Eileen Gray lived in Paris for most of her life. She moved there in 1907, when the city was a hot-spot for writers and artists, but she was too modest, and perhaps even shy, to break into those bohemian circles.

She deservedly gained a reputation as the finest Western exponent of the Japanese lacquer technique and, later, was internationally acclaimed as a pioneering furniture designer and self-taught architect.

Gray was born into comfortable circumstances in Co. Wexford and, as a child, adored her artist father. She was raised between Wexford and Kensington. In 1905, she enrolled in London's fashionable Slade School –where Eva Gore-Booth also studied – and dedicated herself to Japanese lacquer technique. The laborious process of applying 20 layers of lacquer, one-by-one, in a humid room over the course of three days, demands extraordinary patience, and the toxic substance can cause a painful skin rash.

In 1972 her lacquer screen 'le destin’ attracted a record price for 20th-century furniture, catapulting the reticent modernist back into the international limelight after decades in the shadows. Her response to the sale was characteristically self-effacing – ‘c’est absurde.’

Eileen Gray by Szabolcs Karikó

While she did not break into Paris’s dazzling Anglophone literary and artistic circles, she did find flamboyant company; her friend Jessie Gavin regularly donned men’s clothing so that the two of them could go ‘to places where you can’t go without a man.’

Her Parisian life was turned upside-down with the outbreak of war in 1914. She packed her Japanese lacquer master, Seizo Sugawara and their unfinished pieces into her car – but wartime London was no place to sell expensive furniture, and her work was not to British taste. She returned to Paris, and in 1923, the Salon des Artistes exhibited an entire room of her work. This was a major turning-point. It was her first full-scale exhibition, and was acclaimed in the press. The publicity led friends to encourage her to take up architecture.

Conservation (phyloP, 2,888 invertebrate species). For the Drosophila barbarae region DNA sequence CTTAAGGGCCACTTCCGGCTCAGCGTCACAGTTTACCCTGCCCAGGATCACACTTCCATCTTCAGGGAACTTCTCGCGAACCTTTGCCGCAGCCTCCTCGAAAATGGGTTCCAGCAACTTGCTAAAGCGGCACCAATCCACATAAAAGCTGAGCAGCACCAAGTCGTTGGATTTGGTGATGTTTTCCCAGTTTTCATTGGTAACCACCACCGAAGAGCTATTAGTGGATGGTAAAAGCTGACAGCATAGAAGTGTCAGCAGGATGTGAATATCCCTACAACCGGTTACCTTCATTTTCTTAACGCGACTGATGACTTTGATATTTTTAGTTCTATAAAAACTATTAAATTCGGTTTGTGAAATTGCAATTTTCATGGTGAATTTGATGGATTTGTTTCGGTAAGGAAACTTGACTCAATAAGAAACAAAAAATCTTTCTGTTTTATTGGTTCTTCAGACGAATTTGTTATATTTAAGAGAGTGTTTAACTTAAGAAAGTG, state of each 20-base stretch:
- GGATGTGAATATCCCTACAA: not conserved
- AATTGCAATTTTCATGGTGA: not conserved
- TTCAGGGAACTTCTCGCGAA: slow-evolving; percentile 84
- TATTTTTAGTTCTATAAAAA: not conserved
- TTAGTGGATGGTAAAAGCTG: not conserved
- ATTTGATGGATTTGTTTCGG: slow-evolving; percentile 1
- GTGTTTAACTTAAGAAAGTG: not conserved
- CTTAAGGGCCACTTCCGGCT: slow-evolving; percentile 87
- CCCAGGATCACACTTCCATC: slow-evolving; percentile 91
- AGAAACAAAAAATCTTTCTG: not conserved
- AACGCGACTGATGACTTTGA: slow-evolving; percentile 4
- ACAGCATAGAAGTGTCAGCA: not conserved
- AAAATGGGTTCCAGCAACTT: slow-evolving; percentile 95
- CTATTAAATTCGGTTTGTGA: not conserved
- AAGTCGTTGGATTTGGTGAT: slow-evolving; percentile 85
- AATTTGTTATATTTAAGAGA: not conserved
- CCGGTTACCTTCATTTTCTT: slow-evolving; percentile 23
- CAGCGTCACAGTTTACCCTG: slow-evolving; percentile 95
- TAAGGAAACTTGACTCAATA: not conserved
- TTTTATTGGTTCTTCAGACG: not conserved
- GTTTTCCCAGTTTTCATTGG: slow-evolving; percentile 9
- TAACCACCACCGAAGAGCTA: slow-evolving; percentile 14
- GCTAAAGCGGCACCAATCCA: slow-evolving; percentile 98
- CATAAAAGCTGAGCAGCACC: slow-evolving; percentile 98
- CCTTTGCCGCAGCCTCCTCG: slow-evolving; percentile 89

Her love of the Mediterranean coast seems to have developed when she convalesced from typhoid there in the early 1900s, and it was there that she chose to build her celebrated white cubist home, E.1027, in 1926–9.

Eileen Grey projected on the GPO, Dublin. 

The house’s name is testament to the help Gray received from young Romanian architect Jean Badovici: E for Eileen; 10 for the letter ‘J’; 2 for the letter ‘B’; 7 for the letter ‘G’. Each room of the house has its own external space because, in Gray’s words, ‘There must be still the impression of being alone, and if desired, entirely alone.’

This concern for solitude is revealing. Gray was extremely private, and before her death burned most of her personal papers. Peter Adam, author of her most reliable and complete biography, states that she had a series of affairs with men and women, and never settled with any one long-term partner. She was unafraid to be considered ‘improper’ or ‘eccentric’ for her desire to live independently.

One of her closest friends was Louise Dany, who worked as her maid from 1927 until Gray’s death. During World War II, resident aliens were forbidden to live on the coast, so Dany accompanied Gray to her new, temporary, inland residence. They returned to E.1027 to find it looted and stripped bare. Gray slowly rebuilt the house, completing it in 1953.

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by Dr Angela Byrne for the Irish Embassy exhibition 'Blazing a Trail: Lives and Legacies of Irish Diaspora Women', a collaboration between HerstoryEPIC The Irish Emigration Museum and the Department of Foreign Affairs and Trade.